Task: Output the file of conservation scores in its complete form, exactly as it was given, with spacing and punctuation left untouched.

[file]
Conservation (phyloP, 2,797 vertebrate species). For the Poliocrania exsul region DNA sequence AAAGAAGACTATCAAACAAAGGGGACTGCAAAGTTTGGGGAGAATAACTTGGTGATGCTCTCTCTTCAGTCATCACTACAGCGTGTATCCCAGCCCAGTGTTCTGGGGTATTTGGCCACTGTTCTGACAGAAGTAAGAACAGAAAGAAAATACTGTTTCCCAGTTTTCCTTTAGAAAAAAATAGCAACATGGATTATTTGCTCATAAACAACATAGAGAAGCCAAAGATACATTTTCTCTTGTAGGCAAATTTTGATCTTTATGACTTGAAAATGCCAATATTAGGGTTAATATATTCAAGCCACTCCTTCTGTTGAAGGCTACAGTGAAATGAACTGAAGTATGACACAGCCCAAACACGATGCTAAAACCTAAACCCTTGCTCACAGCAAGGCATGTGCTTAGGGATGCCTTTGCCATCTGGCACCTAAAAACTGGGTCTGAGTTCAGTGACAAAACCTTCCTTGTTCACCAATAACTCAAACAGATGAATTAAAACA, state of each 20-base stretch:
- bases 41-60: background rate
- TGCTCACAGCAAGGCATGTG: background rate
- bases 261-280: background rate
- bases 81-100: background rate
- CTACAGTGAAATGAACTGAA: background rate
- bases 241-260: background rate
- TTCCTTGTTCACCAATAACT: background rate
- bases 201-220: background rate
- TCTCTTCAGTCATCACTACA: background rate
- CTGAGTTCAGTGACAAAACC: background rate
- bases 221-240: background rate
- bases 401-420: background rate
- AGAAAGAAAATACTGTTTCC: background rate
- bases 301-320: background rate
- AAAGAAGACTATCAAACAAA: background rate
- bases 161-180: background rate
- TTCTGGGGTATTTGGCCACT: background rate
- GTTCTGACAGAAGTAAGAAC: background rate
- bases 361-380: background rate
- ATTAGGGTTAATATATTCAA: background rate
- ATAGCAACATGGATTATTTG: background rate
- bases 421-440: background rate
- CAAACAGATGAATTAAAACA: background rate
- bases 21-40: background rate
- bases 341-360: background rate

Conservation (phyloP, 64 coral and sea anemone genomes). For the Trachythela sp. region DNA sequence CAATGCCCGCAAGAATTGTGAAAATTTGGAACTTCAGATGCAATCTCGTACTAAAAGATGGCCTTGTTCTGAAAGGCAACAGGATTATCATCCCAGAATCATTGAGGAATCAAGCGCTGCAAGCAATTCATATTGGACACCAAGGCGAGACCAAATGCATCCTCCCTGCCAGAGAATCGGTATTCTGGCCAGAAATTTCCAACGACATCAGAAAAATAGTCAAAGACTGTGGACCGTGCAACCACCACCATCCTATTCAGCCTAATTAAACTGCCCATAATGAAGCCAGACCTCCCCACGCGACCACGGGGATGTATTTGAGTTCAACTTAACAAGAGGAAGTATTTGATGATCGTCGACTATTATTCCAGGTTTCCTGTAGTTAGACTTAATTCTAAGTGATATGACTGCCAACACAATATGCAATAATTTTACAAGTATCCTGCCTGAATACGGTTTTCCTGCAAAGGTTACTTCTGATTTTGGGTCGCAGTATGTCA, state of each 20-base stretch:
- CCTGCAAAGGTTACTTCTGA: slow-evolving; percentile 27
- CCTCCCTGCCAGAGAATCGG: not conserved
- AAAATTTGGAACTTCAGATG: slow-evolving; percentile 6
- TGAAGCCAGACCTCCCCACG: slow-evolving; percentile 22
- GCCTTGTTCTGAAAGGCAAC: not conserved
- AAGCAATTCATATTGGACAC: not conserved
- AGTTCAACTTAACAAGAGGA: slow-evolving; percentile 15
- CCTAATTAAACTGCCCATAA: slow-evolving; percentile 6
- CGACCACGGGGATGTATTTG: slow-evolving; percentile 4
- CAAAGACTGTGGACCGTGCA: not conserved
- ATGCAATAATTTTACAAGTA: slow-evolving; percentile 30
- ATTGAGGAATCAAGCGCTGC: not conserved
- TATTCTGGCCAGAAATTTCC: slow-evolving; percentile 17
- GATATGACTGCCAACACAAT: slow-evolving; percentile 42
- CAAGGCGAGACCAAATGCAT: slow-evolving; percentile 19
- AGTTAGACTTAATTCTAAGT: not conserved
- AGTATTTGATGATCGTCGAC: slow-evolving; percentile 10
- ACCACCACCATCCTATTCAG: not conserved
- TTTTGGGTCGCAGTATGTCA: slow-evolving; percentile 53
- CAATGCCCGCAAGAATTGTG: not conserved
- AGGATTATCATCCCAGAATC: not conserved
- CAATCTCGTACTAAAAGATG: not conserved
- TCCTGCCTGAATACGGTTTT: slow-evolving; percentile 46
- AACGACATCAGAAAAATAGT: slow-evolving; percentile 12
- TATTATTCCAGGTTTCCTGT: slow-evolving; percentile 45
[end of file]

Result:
Conservation (phyloP, 2,797 vertebrate species). For the Poliocrania exsul region DNA sequence AAAGAAGACTATCAAACAAAGGGGACTGCAAAGTTTGGGGAGAATAACTTGGTGATGCTCTCTCTTCAGTCATCACTACAGCGTGTATCCCAGCCCAGTGTTCTGGGGTATTTGGCCACTGTTCTGACAGAAGTAAGAACAGAAAGAAAATACTGTTTCCCAGTTTTCCTTTAGAAAAAAATAGCAACATGGATTATTTGCTCATAAACAACATAGAGAAGCCAAAGATACATTTTCTCTTGTAGGCAAATTTTGATCTTTATGACTTGAAAATGCCAATATTAGGGTTAATATATTCAAGCCACTCCTTCTGTTGAAGGCTACAGTGAAATGAACTGAAGTATGACACAGCCCAAACACGATGCTAAAACCTAAACCCTTGCTCACAGCAAGGCATGTGCTTAGGGATGCCTTTGCCATCTGGCACCTAAAAACTGGGTCTGAGTTCAGTGACAAAACCTTCCTTGTTCACCAATAACTCAAACAGATGAATTAAAACA, state of each 20-base stretch:
- bases 41-60: background rate
- TGCTCACAGCAAGGCATGTG: background rate
- bases 261-280: background rate
- bases 81-100: background rate
- CTACAGTGAAATGAACTGAA: background rate
- bases 241-260: background rate
- TTCCTTGTTCACCAATAACT: background rate
- bases 201-220: background rate
- TCTCTTCAGTCATCACTACA: background rate
- CTGAGTTCAGTGACAAAACC: background rate
- bases 221-240: background rate
- bases 401-420: background rate
- AGAAAGAAAATACTGTTTCC: background rate
- bases 301-320: background rate
- AAAGAAGACTATCAAACAAA: background rate
- bases 161-180: background rate
- TTCTGGGGTATTTGGCCACT: background rate
- GTTCTGACAGAAGTAAGAAC: background rate
- bases 361-380: background rate
- ATTAGGGTTAATATATTCAA: background rate
- ATAGCAACATGGATTATTTG: background rate
- bases 421-440: background rate
- CAAACAGATGAATTAAAACA: background rate
- bases 21-40: background rate
- bases 341-360: background rate

Conservation (phyloP, 64 coral and sea anemone genomes). For the Trachythela sp. region DNA sequence CAATGCCCGCAAGAATTGTGAAAATTTGGAACTTCAGATGCAATCTCGTACTAAAAGATGGCCTTGTTCTGAAAGGCAACAGGATTATCATCCCAGAATCATTGAGGAATCAAGCGCTGCAAGCAATTCATATTGGACACCAAGGCGAGACCAAATGCATCCTCCCTGCCAGAGAATCGGTATTCTGGCCAGAAATTTCCAACGACATCAGAAAAATAGTCAAAGACTGTGGACCGTGCAACCACCACCATCCTATTCAGCCTAATTAAACTGCCCATAATGAAGCCAGACCTCCCCACGCGACCACGGGGATGTATTTGAGTTCAACTTAACAAGAGGAAGTATTTGATGATCGTCGACTATTATTCCAGGTTTCCTGTAGTTAGACTTAATTCTAAGTGATATGACTGCCAACACAATATGCAATAATTTTACAAGTATCCTGCCTGAATACGGTTTTCCTGCAAAGGTTACTTCTGATTTTGGGTCGCAGTATGTCA, state of each 20-base stretch:
- CCTGCAAAGGTTACTTCTGA: slow-evolving; percentile 27
- CCTCCCTGCCAGAGAATCGG: not conserved
- AAAATTTGGAACTTCAGATG: slow-evolving; percentile 6
- TGAAGCCAGACCTCCCCACG: slow-evolving; percentile 22
- GCCTTGTTCTGAAAGGCAAC: not conserved
- AAGCAATTCATATTGGACAC: not conserved
- AGTTCAACTTAACAAGAGGA: slow-evolving; percentile 15
- CCTAATTAAACTGCCCATAA: slow-evolving; percentile 6
- CGACCACGGGGATGTATTTG: slow-evolving; percentile 4
- CAAAGACTGTGGACCGTGCA: not conserved
- ATGCAATAATTTTACAAGTA: slow-evolving; percentile 30
- ATTGAGGAATCAAGCGCTGC: not conserved
- TATTCTGGCCAGAAATTTCC: slow-evolving; percentile 17
- GATATGACTGCCAACACAAT: slow-evolving; percentile 42
- CAAGGCGAGACCAAATGCAT: slow-evolving; percentile 19
- AGTTAGACTTAATTCTAAGT: not conserved
- AGTATTTGATGATCGTCGAC: slow-evolving; percentile 10
- ACCACCACCATCCTATTCAG: not conserved
- TTTTGGGTCGCAGTATGTCA: slow-evolving; percentile 53
- CAATGCCCGCAAGAATTGTG: not conserved
- AGGATTATCATCCCAGAATC: not conserved
- CAATCTCGTACTAAAAGATG: not conserved
- TCCTGCCTGAATACGGTTTT: slow-evolving; percentile 46
- AACGACATCAGAAAAATAGT: slow-evolving; percentile 12
- TATTATTCCAGGTTTCCTGT: slow-evolving; percentile 45